And what a difference a few degrees apparently make. Among those who attended some college but did not graduate, Bush is ahead of Kerry by 21 points.
The Party Divide. The partisan gulf remains essentially unchanged from four years ago. Currently 91 percent of all Republicans are voting for Bush, the same proportion that voted for the president four years ago. Democrats are not quite so loyal-- 81 percent currently support Kerry, down from the 86 percent who supported Gore in 2000. Sixteen percent of all Democrats are crossing over to vote for Bush this year, up from 11 percent in 2000 while 6 percent of all Republicans currently would abandon Bush to vote for Kerry.
Among self-described independents, Bush has a slim five-point edge over Kerry, with independent men evenly split while independent women support Bush by eight points. Bush narrowly won the independent vote in 2000.
The Gender Divide. The survey suggests that Bush leads among men and has a narrow advantage among women, an advantage that no GOP presidential candidate has enjoyed since Bush's father in 1988. Among all registered voters, just over half of all men -- 53 percent -- currently support the president while 41 percent back Kerry. But among women, Bush holds a 49 percent to 46 percent advantage. In 2000, Al Gore beat Bush by 11 percentage points among women but lost by 11 points among men.
The Ideology Divide. More than four in five conservatives -- 81 percent -- currently support Bush while 76 percent of liberals back Kerry. That's about equal to 2000, when eight out of 10 liberals sided with Gore and an equal proportion of conservatives supported Bush. Among self-described moderates, 2004 currently looks very much like 2000: Kerry holds a five-point edge among these voters who constitute about half of the electorate.
The Racial-Ethnic Divide. Among registered voters in our September surveys, nearly four-fifths of black voters prefer Kerry for president, with one in seven supporting Bush for reelection. Among the small number of Hispanic voters in the surveys, five in nine support Kerry with one-third favoring Bush. White registered voters split 56 to 38 percent in favor of Bush over Kerry. These are the largest demographic group differences in our surveys and are about the same size as they were in the 2000 election, when Bush won 9 percent of the black vote, 35 percent of the Hispanic vote, and 54 percent of the white vote compared to 42 percent for Gore.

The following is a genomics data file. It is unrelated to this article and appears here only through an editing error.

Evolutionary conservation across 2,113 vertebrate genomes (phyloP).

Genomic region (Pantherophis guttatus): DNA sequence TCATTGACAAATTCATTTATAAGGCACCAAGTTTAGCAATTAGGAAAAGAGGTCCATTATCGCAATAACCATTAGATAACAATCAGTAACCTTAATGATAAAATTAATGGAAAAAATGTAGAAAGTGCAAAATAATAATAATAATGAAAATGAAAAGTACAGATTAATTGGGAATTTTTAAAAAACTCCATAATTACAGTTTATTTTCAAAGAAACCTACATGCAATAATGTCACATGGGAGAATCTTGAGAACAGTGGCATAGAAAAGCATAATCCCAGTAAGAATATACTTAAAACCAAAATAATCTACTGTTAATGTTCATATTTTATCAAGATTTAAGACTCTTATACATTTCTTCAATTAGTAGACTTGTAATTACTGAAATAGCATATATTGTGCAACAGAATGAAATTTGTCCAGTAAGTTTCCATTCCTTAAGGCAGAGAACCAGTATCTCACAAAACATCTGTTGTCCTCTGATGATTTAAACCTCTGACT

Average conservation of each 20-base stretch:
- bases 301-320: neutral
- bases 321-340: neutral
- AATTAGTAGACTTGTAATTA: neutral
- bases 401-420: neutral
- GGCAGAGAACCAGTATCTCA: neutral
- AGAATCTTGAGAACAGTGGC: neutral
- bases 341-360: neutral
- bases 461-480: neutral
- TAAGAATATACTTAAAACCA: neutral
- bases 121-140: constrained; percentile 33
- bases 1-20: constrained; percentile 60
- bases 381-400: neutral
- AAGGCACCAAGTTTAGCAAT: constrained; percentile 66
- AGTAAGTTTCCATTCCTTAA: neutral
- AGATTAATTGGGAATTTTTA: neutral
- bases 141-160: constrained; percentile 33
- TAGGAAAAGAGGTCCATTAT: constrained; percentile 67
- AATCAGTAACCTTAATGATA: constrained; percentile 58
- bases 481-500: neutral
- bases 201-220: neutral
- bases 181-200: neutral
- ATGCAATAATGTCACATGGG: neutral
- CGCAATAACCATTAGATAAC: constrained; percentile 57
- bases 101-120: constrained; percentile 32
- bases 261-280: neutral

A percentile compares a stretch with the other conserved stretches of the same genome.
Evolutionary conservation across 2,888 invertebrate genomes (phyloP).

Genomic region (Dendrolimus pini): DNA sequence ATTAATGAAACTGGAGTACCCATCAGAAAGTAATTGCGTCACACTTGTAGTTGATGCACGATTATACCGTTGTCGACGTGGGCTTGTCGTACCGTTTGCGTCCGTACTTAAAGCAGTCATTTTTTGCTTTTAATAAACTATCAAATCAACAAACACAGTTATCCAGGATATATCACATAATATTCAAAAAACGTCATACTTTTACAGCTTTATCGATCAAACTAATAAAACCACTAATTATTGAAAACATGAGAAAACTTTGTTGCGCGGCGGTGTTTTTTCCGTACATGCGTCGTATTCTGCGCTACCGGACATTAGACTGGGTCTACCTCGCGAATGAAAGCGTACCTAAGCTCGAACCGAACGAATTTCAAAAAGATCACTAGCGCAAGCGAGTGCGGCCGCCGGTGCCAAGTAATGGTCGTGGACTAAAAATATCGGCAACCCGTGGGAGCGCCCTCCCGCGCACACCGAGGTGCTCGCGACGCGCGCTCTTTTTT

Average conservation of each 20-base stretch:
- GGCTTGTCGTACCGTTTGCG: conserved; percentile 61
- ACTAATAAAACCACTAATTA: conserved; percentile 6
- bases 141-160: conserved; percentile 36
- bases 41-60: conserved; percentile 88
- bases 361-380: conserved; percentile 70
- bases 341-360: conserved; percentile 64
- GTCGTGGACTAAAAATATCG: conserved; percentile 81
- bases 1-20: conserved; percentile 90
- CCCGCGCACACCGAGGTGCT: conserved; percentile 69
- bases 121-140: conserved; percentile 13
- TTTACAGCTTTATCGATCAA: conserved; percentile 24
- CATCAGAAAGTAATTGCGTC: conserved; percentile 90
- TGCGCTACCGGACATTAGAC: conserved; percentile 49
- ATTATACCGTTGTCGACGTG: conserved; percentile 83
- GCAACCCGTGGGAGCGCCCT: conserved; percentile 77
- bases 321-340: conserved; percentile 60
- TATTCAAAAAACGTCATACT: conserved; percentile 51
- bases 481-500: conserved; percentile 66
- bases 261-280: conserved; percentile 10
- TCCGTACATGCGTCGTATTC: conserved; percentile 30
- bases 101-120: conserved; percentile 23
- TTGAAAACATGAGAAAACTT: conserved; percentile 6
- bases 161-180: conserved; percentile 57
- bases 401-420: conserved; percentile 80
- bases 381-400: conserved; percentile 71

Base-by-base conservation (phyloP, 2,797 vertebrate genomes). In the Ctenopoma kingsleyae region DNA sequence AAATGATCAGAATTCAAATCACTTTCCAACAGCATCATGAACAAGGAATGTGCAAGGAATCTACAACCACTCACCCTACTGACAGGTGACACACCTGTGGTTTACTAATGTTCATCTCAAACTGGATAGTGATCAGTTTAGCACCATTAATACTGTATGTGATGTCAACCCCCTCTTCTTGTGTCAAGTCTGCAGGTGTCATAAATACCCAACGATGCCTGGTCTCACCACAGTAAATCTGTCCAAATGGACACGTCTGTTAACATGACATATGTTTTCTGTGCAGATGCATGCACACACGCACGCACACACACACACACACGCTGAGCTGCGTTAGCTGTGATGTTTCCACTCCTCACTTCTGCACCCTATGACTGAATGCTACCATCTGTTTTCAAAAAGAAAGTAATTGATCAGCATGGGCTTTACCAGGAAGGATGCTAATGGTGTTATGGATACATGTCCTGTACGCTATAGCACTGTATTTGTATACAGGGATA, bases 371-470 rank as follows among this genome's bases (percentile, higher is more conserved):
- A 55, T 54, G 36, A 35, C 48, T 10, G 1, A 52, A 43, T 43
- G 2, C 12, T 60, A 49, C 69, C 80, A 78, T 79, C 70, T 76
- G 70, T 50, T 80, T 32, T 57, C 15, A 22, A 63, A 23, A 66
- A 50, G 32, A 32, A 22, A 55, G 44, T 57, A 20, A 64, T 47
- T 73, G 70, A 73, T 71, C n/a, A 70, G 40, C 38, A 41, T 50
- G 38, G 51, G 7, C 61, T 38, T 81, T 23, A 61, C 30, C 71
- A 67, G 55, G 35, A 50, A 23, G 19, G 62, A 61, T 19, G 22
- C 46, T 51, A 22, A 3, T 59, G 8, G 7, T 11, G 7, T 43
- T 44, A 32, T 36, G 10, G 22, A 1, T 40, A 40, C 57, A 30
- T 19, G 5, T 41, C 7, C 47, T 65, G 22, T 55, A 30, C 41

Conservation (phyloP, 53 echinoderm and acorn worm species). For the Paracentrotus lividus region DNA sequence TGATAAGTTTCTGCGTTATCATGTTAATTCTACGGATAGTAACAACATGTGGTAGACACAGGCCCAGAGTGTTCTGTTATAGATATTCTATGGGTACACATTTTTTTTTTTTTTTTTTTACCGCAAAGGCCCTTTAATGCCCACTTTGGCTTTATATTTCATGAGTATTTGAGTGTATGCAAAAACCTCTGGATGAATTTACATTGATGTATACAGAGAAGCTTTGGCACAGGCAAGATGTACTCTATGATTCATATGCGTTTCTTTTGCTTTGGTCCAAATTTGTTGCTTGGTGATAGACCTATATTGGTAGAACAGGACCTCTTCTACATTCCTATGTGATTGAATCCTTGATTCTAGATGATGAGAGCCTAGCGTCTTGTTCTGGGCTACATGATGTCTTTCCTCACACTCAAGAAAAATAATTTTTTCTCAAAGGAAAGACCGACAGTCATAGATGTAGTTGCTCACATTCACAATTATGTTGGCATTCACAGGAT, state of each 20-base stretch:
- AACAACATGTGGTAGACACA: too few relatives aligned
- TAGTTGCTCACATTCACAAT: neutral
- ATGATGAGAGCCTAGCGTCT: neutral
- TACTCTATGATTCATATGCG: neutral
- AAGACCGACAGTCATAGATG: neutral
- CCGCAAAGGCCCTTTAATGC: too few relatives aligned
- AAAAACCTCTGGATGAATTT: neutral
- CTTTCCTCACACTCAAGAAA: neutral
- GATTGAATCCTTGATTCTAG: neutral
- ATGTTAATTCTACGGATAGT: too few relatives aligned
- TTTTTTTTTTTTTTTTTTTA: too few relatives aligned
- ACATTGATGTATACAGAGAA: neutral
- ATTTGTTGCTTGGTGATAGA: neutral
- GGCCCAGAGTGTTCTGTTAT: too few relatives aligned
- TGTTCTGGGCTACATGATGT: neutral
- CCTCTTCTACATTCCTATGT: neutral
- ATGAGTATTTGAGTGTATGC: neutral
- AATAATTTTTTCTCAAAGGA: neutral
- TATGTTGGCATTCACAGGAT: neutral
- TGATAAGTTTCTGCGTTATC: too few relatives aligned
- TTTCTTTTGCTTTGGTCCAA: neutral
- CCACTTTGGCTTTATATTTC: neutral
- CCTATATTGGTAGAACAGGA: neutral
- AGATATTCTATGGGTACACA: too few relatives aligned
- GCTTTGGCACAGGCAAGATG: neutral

The Veterans Divide. Bush enjoys nearly a two-to-one lead among veterans and a narrower nine-point advantage among voters who live in households where at least one person is a military veteran. But among the two-thirds of households where no one served in the military, the race is virtually tied.
The differences in the vote preference of veterans depends only slightly on age, with veterans who turned 21 before 1960 giving Bush a 16-point advantage, compared to the 23-point gap among younger vets, the survey found. Among non-veterans, age has a similar impact. More non-veterans over 65 favored Kerry while the bulk of younger non-veterans supported Bush.
The Generational Divide. Young voters, who gave Kerry nearly a two-to-one advantage immediately after the Democratic convention, now favor Bush by an 11-point margin. That is almost as large as the 57 to 40 percent gap Bush enjoys among 50- to 64-year-olds year olds. Kerry does best among 40- to 49-year-olds year olds and those over 65, who split their votes evenly between the two candidates. In 2000, voters of all ages split nearly evenly, with Gore winning a slight edge among the under-30 and over-60 crowds. The voting volatility of callow youth has been noted before, so it remains to be seen if Bush can further consolidate his recent gains among them.
The Poll Vault: Our Pet Hurricane Preparedness Tip
It's a bit too late for storm-weary Florida, but here's a forecasting tip to help protect you in the future against the worst the weather has to offer, courtesy of a July 1990 Gallup survey.
Q: In your opinion, do you think pets can sense natural disasters, such as earthquakes, hurricanes, or violent storms, before they occur, or not?
8% No opinion
Our search of the vault revealed no more information on how exactly one might use a pet as a forecasting tool; we leave it to our readers to determine the best use of Fluffy's sensitivity to weather. Most of all, we hope all our readers and their non-human animal companions weather future storms safely.
Source: Conducted by the Gallup Organization, July 19-22, 1990, and based on telephone interviews with a national sample of 1,242 adults. Data were provided by The Roper Center for Public Opinion Research, University of Connecticut.